If the winning business is not a traditional restaurant the applicant will be asked to demonstrate how it will be engaged in the community. Clarke suggested as an example that they could offer cooking classes or a sit-down area where tea and scones are served to show they will be part of the local community.

The Fare Games committee, formed to oversee the process, says it prefers a business that can show it will provide one or more of the following: unique, healthy and locally-sourced menu options; sit-down dining options; offerings that will draw traffic to Washington Square; assist in efforts to promote Washington Square as a safe and vibrant place for business; have an element of workforce development or community engagement; and create links between the new and existing businesses in Washington Square.

Applications are due Aug. 19, however, food-business applicants are asked to submit a letter of interest by July 15. Those who apply will be asked to be part of a community tasting of their food at the Aug. 5 Washington Square Art Hop.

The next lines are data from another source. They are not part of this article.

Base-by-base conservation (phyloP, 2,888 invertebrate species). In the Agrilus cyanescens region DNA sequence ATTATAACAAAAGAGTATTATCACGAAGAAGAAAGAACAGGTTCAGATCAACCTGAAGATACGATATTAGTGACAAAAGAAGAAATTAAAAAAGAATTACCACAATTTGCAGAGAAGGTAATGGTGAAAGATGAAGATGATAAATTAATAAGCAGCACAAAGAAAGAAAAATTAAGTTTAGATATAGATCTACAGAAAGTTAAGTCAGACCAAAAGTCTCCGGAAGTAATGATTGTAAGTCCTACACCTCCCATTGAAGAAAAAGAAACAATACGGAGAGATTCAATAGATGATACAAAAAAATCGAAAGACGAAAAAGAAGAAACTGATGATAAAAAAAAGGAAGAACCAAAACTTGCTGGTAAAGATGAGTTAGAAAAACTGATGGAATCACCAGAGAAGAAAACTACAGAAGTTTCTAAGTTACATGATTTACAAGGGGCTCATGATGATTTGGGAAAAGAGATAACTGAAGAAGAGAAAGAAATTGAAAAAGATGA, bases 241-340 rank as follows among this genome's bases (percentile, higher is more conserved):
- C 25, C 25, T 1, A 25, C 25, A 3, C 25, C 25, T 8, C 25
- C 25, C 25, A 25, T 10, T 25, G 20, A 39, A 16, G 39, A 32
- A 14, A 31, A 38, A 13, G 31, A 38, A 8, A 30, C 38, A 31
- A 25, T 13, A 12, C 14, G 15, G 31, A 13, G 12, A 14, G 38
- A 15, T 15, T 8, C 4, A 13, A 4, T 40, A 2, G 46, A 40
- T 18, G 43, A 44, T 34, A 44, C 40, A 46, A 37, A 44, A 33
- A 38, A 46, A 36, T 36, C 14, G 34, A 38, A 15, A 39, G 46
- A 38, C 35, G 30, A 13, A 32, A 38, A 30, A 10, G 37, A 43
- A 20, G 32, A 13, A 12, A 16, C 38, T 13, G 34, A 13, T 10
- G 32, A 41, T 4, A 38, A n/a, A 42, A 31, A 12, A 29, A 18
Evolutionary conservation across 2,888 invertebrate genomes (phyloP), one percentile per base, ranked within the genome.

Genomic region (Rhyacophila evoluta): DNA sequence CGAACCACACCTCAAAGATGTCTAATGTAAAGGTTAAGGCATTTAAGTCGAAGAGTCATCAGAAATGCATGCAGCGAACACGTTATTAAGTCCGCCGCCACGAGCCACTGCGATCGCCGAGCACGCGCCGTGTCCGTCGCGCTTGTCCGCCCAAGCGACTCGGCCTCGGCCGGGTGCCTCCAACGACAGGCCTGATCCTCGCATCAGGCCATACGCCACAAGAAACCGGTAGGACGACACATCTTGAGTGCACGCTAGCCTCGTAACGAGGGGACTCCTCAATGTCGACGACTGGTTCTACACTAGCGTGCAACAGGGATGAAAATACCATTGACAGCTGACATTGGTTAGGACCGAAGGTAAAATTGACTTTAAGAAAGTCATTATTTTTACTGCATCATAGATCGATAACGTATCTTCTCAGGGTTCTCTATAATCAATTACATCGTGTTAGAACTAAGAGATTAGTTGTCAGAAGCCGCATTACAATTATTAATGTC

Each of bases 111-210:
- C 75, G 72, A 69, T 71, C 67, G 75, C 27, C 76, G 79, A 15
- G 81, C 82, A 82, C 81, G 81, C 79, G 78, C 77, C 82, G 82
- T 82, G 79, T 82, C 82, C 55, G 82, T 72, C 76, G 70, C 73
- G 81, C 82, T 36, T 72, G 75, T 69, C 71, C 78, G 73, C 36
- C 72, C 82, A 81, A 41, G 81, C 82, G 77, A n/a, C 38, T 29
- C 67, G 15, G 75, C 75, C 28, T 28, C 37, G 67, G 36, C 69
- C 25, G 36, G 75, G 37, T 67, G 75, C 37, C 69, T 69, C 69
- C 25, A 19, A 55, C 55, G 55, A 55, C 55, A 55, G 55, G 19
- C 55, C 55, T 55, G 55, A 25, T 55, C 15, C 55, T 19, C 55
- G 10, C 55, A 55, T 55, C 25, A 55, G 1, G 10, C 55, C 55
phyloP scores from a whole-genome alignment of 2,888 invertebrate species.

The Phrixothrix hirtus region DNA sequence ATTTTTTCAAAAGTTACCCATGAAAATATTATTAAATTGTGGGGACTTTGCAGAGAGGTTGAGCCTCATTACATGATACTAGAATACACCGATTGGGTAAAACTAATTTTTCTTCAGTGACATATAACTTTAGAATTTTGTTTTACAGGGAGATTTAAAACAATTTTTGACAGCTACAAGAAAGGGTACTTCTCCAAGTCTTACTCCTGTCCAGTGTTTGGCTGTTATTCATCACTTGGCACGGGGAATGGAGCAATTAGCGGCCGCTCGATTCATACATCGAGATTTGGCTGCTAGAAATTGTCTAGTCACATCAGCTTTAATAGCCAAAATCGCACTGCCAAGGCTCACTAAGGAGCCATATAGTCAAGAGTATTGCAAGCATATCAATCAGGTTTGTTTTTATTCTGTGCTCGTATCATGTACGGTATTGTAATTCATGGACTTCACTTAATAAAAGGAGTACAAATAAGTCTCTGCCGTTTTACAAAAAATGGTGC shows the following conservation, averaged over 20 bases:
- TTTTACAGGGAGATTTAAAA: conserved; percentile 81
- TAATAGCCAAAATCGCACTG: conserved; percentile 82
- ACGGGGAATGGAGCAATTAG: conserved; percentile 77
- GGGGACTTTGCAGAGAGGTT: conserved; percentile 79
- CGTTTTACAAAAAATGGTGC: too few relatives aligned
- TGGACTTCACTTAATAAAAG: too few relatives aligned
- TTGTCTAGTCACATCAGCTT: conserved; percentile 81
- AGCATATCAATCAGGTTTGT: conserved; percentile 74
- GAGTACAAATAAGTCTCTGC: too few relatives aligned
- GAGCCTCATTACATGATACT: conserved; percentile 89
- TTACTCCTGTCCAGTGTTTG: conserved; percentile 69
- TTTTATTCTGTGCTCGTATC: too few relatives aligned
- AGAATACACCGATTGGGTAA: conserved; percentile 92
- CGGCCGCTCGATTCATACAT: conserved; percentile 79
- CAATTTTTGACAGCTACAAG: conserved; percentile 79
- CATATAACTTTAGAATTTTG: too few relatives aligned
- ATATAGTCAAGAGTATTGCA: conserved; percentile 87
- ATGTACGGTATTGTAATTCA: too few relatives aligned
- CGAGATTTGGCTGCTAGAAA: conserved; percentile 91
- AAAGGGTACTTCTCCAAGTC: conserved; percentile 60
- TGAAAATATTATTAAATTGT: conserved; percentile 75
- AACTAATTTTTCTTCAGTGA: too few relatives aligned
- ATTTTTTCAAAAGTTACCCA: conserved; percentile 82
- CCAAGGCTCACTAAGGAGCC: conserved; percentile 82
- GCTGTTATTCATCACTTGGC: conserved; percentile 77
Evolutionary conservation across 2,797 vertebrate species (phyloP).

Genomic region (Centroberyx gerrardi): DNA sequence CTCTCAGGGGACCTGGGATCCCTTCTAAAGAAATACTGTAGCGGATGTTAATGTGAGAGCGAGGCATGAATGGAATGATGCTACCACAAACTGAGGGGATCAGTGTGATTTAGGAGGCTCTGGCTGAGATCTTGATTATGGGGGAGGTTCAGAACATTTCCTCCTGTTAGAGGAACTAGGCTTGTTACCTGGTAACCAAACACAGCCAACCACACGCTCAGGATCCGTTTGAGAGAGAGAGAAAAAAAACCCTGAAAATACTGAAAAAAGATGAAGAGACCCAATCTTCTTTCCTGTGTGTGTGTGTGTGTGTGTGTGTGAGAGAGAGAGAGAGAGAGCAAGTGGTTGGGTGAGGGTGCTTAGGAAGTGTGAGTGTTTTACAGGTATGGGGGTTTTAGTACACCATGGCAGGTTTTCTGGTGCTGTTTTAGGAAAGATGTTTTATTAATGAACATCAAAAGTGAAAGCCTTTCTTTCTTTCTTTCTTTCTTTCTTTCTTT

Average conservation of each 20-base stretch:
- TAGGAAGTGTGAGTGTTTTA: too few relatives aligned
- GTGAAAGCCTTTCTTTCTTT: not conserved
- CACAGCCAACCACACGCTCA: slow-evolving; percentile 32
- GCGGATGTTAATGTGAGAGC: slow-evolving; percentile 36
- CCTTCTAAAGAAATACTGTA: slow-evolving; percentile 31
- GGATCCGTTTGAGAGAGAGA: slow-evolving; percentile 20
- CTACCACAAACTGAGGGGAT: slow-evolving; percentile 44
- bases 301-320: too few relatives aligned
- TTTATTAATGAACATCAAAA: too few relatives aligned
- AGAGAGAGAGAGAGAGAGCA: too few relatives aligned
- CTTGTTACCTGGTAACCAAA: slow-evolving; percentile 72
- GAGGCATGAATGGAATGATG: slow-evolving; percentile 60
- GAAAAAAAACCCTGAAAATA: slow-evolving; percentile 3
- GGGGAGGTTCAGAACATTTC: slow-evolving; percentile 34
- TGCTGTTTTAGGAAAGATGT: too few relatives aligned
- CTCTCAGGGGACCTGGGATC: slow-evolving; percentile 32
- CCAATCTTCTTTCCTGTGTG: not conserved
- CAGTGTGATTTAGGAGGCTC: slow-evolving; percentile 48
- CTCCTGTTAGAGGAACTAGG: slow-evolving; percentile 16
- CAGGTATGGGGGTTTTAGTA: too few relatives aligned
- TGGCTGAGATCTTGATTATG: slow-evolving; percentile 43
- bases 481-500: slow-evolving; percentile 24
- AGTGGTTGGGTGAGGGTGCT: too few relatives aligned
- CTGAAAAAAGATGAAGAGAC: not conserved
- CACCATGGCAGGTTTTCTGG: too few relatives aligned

The Michigan Small Business Development Center, PNC, Chase and Fifth Third are offering coaching services to those who apply. They will receive a review of their business plan and suggestions on their application.

Fare Games is modeled after Iowa's Best Bites, a similar competition that has launched three restaurants. A Land Bank board member heard of the program, suggested it, and Clarke says there has been a lot of energy around it. 

It is too early to tell what kind of response there will be to the request for proposals, but there already has been interest from the food truck community, Clarke says. Food trucks are known to be a place where some brick and mortar restaurants get their start.

“Fare Games,” says committee chair Becky Fulgoni, "is a way to get the community excited about the possibilities for this historic space and to support a talented food entrepreneur with incentives that make it possible to overcome some of the barriers that often prevent people from launching or growing a new business."

Writer: Kathy Jennings, Second Wave Media
Source: Kelly Clarke, Kalamazoo County Land Bank

 

New Kellogg Community Federal Credit Union Branch plans fall opening at Corner@Drake

A new, full-service credit union Kellogg Community Federal Credit Union branch is expected to be ready for members by the fall of 2016.

Ground has broken on the new branch at 1650 South Drake Road in Kalamazoo, in the Corner@Drake development. It will be in the same development at Stadium Drive and Drake Road with retailers Costco and Field & Stream are located and represents and geographical expansion for the Battle Creek-based credit union.